Uranium prices have shot through the roof in 2022, anticipating a major shift in attitudes toward nuclear power and a reconsideration of uranium supply sourcing. This has spurred waves of optimism for North American miners in particular, largely due to the expectation that utilities in the US and around the world will begin shifting their exposure away from Russian uranium.
Russia is among the largest producers of uranium and enrichment services, and just as countries have begun to whittle down their exposure to the country’s fossil fuels, it’s likely they will also attempt to minimize exposure to Russia in their uranium supply chain as well. From France to Japan, global power grids may be in the midst of a “nuclear renaissance”.
Related ETF: North Shore Global Uranium Mining ETF (URNM)
Uranium Prices Climbing on Russian Sanction Concerns
Uranium prices look set to climb even more, Bank of America said Tuesday. The bank raised its uranium price estimates for 2022 through 2027 by 20% on average, and its 2027 long-term price estimate by 4% to $50 per lb on its view of cost curve inflation. For 2022, it raised its uranium price estimate 13.5% to $60.70 per lb.
Data from North American miner Cameco Corp and uranium research firm UxC indicate U3O8 (triuranium octoxide, the most stable form of uranium oxide found in nature) spot prices have jumped from $24.93 per lb at the end of 2021 to $59.50 on April 4, an increase of nearly 140%. BofA analyst Lawson Winder reiterated his “buy” rating for Cameco and raised his price target from $32 to $37.
Cameco also received a key upgrade from RBC analyst Andrew Wong this week, revising his recommendation to “buy” from “hold” and setting a price target of $50CDN – equivalent to about $40USD. Per Barron’s, the ongoing Russia-Ukraine conflict was a key factor in Wong’s upgrade: “We believe the Russia/Ukraine war and subsequent shift in Western markets away from exposure to Russia have fundamentally changed the uranium market outlook and long-term market structure.”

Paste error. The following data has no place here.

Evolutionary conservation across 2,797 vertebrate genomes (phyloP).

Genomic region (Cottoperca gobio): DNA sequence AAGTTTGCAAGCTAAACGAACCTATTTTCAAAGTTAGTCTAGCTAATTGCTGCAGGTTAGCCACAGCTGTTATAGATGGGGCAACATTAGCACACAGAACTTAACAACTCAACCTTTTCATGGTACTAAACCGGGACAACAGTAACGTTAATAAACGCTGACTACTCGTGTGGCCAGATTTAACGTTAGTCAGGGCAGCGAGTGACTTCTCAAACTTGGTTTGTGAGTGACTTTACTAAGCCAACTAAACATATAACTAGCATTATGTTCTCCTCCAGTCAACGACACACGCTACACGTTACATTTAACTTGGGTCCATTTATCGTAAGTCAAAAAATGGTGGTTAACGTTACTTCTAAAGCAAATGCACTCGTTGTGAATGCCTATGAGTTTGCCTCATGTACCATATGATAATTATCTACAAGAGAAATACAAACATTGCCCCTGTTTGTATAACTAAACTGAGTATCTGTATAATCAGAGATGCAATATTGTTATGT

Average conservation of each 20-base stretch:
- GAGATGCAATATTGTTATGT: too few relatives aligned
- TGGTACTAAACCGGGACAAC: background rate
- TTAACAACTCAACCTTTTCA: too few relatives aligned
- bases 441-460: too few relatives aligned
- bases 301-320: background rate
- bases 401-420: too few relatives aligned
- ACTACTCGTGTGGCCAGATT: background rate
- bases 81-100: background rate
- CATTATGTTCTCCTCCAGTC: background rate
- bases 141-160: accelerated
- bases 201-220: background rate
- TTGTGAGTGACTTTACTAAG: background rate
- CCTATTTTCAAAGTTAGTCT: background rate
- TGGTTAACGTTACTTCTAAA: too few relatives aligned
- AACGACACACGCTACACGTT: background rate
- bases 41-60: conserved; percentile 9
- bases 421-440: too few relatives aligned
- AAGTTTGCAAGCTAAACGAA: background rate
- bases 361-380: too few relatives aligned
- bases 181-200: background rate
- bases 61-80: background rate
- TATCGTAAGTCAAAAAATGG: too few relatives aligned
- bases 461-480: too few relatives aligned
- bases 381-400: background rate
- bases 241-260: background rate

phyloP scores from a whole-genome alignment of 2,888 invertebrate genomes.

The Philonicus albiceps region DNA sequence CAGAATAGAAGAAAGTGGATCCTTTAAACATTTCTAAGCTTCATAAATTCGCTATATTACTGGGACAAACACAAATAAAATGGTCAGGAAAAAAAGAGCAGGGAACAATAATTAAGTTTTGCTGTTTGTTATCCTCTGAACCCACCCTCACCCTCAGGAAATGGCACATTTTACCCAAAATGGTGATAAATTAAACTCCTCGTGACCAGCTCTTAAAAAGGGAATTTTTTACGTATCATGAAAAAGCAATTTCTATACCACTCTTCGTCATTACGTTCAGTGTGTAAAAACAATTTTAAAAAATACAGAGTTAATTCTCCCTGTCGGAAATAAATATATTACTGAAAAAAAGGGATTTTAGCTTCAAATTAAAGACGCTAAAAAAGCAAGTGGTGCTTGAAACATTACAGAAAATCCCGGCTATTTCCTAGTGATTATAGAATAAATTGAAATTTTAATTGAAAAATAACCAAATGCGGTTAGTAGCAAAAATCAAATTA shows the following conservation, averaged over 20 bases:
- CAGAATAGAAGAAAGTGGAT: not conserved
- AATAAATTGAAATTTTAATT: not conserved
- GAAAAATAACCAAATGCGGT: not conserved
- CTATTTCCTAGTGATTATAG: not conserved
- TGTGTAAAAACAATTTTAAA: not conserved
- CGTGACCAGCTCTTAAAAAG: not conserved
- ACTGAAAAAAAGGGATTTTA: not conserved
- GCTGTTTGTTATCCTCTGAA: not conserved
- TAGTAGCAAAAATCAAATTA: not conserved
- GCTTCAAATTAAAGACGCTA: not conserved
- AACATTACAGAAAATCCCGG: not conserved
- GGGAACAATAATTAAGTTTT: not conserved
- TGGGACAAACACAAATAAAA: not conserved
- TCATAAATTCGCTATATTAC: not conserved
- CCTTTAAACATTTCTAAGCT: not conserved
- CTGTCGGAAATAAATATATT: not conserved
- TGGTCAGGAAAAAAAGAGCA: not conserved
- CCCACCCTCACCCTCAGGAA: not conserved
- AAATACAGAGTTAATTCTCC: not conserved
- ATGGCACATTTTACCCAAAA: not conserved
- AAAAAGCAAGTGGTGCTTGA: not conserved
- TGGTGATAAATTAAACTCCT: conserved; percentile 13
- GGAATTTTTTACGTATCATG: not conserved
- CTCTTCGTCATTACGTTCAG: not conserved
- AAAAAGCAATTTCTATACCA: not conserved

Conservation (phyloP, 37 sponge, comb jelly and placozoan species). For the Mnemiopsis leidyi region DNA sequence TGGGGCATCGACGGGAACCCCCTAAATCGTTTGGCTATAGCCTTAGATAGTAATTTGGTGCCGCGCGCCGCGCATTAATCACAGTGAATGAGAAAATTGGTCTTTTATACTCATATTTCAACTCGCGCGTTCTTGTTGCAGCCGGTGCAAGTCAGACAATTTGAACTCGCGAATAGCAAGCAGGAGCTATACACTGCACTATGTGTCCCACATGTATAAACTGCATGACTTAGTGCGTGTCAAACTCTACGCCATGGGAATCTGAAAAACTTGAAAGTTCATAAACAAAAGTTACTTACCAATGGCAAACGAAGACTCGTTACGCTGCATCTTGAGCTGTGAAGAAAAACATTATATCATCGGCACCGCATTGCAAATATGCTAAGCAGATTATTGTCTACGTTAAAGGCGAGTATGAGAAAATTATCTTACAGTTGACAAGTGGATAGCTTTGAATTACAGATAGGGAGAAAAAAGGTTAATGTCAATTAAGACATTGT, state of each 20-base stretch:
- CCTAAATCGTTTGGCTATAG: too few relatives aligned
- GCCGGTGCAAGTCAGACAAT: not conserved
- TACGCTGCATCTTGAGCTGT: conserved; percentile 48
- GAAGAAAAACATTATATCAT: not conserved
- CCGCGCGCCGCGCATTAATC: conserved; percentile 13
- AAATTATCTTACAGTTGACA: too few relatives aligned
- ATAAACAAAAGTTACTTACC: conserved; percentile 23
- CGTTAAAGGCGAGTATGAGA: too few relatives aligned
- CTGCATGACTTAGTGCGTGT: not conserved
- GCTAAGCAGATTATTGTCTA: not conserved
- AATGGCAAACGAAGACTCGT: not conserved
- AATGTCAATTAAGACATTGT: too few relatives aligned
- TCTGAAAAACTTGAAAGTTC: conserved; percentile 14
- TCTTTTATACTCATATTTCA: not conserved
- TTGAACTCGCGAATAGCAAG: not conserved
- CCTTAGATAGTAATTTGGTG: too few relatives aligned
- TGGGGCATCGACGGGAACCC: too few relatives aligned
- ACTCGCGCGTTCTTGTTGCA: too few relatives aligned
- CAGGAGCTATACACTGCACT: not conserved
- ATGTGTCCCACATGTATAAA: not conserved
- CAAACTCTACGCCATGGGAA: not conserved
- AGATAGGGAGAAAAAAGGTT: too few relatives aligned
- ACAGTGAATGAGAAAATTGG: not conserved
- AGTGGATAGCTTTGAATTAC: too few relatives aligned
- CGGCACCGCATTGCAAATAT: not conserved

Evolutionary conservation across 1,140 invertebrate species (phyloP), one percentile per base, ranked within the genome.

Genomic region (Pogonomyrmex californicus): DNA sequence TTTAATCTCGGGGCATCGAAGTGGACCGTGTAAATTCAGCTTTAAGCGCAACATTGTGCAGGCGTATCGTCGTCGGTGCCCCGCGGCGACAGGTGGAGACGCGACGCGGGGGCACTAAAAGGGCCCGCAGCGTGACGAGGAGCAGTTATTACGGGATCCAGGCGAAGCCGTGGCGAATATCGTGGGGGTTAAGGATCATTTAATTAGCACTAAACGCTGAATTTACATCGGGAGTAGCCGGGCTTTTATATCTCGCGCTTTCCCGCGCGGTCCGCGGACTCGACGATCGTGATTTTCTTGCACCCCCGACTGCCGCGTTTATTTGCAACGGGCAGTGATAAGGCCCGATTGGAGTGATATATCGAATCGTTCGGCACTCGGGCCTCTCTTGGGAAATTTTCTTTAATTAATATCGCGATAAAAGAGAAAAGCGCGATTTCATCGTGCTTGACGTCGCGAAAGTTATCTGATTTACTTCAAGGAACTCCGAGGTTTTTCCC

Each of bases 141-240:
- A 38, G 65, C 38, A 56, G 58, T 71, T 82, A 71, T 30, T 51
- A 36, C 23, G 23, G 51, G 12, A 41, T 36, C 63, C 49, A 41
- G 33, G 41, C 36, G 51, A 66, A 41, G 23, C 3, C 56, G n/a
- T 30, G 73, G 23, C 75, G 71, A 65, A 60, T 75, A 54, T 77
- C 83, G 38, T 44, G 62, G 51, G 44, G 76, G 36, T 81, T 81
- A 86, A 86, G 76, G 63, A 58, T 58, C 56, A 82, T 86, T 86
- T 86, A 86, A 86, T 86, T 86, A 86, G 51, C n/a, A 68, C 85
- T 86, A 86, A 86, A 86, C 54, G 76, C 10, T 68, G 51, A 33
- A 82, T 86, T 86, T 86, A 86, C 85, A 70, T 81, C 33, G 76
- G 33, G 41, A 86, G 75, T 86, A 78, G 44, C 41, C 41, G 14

Per Business Insider, Russia will make up 17%, or an estimated 34 million pounds, of total uranium supply for 2022. In terms of uranium conversion, the country accounts for around 20% of global capacity and 29% of estimated 2022 production. In enrichment, Russia accounts for 46% of global capacity.
The Wall Street Journal reports Republican Senator John Barrasso of Wyoming — one of the US’s primary uranium-producing states — filed legislation last month to ban Russian imports, calling the dependence on foreign uranium “simply unacceptable.” Barrasso was joined by Senators Cynthia Lummis (R-WY), Roger Marshall (R-KS) and Kevin Cramer (R-ND).
Just last week, Congress voted to suspend normal trade relations with Russia and ban the importation of its oil in overwhelming fashion, including unanimous votes of 100-0 in the Senate. Those bills now await President Biden’s signature. While just 7% of the US’s oil supply came from Russia last year, Russian uranium imports made up about 16% of the American uranium supply in 2020.
Rumors had begun to swirl about a potential ban of Russian uranium in March via executive action from Biden, but never materialized. It may be harder for such a bill to advance in Congress, given concerns from utilities. Per S&P Global, replacing Russian uranium and related nuclear fuel services would require government spending of $1 billion or more, particularly to restart US enriching operations and…
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